Looks like our blog has turned into a MySQL blog over this week, so I have to do something about it. Luckily, I have zillions of pending posts, so I’ll start with posting my presentations materials from this conference with my remarks on how it went in general.
Beth Breidenbach, having braved a week thick with posts from the MySQL Conference, has published the 42nd edition of Log Buffer, the weekly review of database blogs, on Confessions of a database geek.
We are assisting one of our clients with a data conversion project and have used a feature that I was surprised so few people knew about. It is the multi-table insert.
Day three at MySQL Conference 2007
Starting out bright and early again. I have a feeling Martin and Yannick might gang up on me for waking them up so early every morning and making sure we are on our way at 7am sharp, but it’s worth it. We did make it here for the keynotes.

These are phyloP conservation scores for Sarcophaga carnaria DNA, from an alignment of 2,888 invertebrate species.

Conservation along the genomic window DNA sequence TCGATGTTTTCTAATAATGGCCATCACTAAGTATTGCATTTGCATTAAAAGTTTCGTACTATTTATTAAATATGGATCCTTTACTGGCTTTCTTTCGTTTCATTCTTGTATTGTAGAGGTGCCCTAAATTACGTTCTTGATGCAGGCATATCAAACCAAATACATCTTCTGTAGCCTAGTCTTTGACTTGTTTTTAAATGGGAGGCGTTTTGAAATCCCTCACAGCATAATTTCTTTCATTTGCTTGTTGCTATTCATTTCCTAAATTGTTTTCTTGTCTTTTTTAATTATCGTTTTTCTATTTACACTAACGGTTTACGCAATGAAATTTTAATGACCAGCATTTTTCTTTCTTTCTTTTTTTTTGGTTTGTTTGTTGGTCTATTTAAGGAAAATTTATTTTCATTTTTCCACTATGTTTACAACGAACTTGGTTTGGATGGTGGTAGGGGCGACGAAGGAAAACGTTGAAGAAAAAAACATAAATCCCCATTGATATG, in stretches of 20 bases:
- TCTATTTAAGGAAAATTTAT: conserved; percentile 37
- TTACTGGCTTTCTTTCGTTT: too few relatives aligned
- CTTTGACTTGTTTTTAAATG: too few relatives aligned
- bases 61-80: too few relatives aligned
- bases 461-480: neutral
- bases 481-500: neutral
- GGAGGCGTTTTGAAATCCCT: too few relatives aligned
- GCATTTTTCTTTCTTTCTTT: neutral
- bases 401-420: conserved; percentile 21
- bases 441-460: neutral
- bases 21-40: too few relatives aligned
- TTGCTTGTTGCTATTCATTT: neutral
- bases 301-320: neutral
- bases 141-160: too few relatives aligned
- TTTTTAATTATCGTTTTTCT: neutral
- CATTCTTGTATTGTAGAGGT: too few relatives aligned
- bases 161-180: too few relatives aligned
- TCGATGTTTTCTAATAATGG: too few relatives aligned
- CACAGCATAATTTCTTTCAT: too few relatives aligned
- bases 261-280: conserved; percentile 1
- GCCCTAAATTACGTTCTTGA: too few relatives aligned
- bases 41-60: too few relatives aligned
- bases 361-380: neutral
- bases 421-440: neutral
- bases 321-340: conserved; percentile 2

It seems Google couldn’t wait to have their code evaluated for merging into the main source tree, and decided to release it to the general public as patches to 4.0.26 for the community to evaluate. What have we added and enhanced?
My presentation went well, I had a packed room, no standing room either. It is quite interesting that in spite of the fact that there have been a few tuning presentations already, there’s still interest in more. A quick question revealed the room was quite evenly split between DBAs and Developers..
Here you go — slides of the presentation. I will probably blog on the presentation and any interesting questions I got, but that will have to wait till after the conference.
The keynotes started with MÃ¥rten Mickos, the CEO of MySQL AB giving us a “State of MySQL” address. Keeping all the people together in a company where 70% of the employees work from home and are distributed across hundreds of cities across the world is no easy task, and I have a lot of respect for him.
I snuck into the 5.1 new features session halfway through but definitely well worth it. Lots of new features coming out in 5.1 though Brian Aker admits some of them are not quite production-ready yet, so don’t go deploying it just yet.